4. Observe plausible careers. Once you have narrowed down your list to about three to five possible careers, attempt to observe professionals in the field. Talk to family and friends to see if they or someone they know is in any of the careers that interest you. You may be able to shadow them in their workplace so that you can experience a day (or longer if you’re lucky) in that career. This will further help you to eliminate career choices.
  5. Choose your career. At this point, you should have enough information to determine which career you’d like to pursue. However, make sure you are choosing a career for the right reason; i.e. that it will be something you will enjoy doing five days a week, for years on end. Money may be the reason we work, but it can only make you happy to a certain point. If you are still undecided, you may want to consider going back to your career counselor and researching a new list of careers.
  6. Determine your degree options. Once you have determined the career you’d like to pursue, begin researching your degree options. Usually, careers don’t require applicants to hold the same degree. For example, journalists might have degrees in journalism, English, or communications. Also research whether you can go right into your desired career with a bachelor’s degree or if you must continue your studies with a master’s, doctorate, or other advanced degree before beginning your career.
  7. Choose your degree. After considering your options, it comes time to choose which degree path you will take. If you have several options, narrow down your choices by determining which degrees are more marketable for pursuing the career of your choice, which degree will give you the best education, which degree most interests you, and also which degree has the most career options.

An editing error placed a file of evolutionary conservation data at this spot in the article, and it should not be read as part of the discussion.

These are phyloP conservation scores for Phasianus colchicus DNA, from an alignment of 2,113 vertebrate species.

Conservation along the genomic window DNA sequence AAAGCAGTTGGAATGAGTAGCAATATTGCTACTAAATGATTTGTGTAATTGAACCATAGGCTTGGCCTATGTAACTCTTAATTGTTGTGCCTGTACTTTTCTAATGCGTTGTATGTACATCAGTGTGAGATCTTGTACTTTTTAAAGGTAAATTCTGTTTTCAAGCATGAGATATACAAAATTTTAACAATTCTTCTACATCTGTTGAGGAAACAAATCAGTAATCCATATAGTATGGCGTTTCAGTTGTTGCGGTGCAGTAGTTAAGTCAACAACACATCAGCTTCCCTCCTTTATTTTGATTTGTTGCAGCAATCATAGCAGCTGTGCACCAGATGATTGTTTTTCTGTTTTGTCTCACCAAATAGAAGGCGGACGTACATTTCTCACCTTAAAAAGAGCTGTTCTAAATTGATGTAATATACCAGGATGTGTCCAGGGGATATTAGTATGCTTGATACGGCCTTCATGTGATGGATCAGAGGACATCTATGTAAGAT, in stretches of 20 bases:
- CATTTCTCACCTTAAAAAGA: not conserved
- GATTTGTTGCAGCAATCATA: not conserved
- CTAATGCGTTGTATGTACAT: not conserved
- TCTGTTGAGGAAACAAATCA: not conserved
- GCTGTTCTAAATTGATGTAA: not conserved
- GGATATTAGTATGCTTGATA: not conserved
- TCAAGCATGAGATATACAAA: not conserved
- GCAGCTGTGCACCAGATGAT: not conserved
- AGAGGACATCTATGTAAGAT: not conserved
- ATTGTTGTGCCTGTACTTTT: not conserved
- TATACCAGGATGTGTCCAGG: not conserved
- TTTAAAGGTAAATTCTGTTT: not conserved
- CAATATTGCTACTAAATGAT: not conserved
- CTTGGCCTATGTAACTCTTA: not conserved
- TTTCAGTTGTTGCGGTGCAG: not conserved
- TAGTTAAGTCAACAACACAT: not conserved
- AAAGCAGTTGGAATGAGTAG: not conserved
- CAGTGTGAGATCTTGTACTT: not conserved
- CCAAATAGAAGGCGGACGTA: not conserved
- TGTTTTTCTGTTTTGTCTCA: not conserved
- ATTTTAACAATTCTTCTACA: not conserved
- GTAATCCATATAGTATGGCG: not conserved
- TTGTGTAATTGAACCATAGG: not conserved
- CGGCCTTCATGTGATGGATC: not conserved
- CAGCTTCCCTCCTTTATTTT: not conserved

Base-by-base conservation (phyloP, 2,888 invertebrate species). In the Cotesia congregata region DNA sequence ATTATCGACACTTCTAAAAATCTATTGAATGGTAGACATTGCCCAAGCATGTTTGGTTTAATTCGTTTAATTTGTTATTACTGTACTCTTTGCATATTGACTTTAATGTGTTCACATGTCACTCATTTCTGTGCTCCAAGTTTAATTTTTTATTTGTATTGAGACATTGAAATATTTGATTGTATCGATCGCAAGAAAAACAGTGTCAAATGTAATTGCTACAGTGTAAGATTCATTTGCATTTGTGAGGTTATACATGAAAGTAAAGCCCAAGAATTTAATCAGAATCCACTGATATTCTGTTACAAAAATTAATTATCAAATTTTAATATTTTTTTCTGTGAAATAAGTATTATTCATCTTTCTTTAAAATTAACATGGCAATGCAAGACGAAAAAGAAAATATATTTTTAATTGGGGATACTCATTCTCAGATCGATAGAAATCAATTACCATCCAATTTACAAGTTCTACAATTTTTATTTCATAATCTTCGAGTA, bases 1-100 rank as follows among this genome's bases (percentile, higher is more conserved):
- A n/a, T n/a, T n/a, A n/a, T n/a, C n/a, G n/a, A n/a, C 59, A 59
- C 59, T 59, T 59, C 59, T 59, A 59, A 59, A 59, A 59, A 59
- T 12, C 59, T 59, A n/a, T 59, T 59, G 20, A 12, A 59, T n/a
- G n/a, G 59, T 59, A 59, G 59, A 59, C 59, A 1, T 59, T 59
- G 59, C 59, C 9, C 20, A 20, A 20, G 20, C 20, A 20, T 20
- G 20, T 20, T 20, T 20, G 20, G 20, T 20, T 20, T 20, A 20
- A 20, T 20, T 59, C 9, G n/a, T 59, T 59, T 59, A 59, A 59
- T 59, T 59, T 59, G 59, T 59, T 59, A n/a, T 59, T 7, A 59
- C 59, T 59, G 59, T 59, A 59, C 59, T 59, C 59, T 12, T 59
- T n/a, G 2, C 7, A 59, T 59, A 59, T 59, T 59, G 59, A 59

June 22nd, 2012

Department of Education Names Most and Least Expensive Colleges

In an economy that has seen the cost of higher education increase exponentially, the idea of college tuition costing less than $500 may seem implausible. However, at Haskell Indian Nations University, a small public school that offers primarily associate degrees in Lawrence, Kan., myth is reality. The university charges a modest $430 for a semester of tuition, making it the least expensive four-year school in the United States, according to data published by the U.S. Department of Education (DoE).

The data is part of an updated list from the DoE’s College Affordability and Transparency Center, which aims to increase transparency around the cost of higher education. The report, the second of its kind, includes 4,165 institutions from across the United States. The schools are separated into seven lists, which are:

  • Highest tuition and fees
  • Highest average net price
  • Lowest tuition and fees
  • Lowest average net price
  • Highest percentage increases in tuition and fees
  • Highest percentage increases in average net price
  • All title IV institutions

The schools are also separated by sectors, which includes four-year public, four-year private non- and for-profit, and two-year institutions.

“We want to arm students and parents with the information they need to make smart educational choices,” said Arne Duncan, U.S. Secretary of Education, in a DoE press release. “Students need to know up front how much college will actually cost them instead of waiting to find out when the first student loan bill arrives. These lists are a major step forward in unraveling the mystery of higher education pricing.”

With a cost of tuition of $805, Dine College in Tzaile, Ariz. was the second least expensive public, four-year school in the United States. On the other end of the ledger, Pennsylvania State University – Main Campus and University of Pittsburgh – Pittsburgh Campus were the most expensive public, four-year schools with a cost of tuition of $15,250 and $14,936, respectively. Meanwhile, Connecticut College was the most expensive private, non-profit school with tuition costing $43,990, and Berea College was the least expensive at $910. The national average tuition for private, non-profit schools is $21,949, according to the DoE.

The College Affordability and Transparency Center’s data shows that the national average increase of tuition is 15% for public four-year schools from the 2008-09 to 2010-11 academic years. The University of the District of Columbia’s tuition increased by 123%, the most of all four-year public university’s in the United States. Meanwhile, the Hacienda La Puente Adult Education, a public, less-than-two-year school in California, saw its tuition costs increase 1,100%, the most of any school in the list.

June 22nd, 2012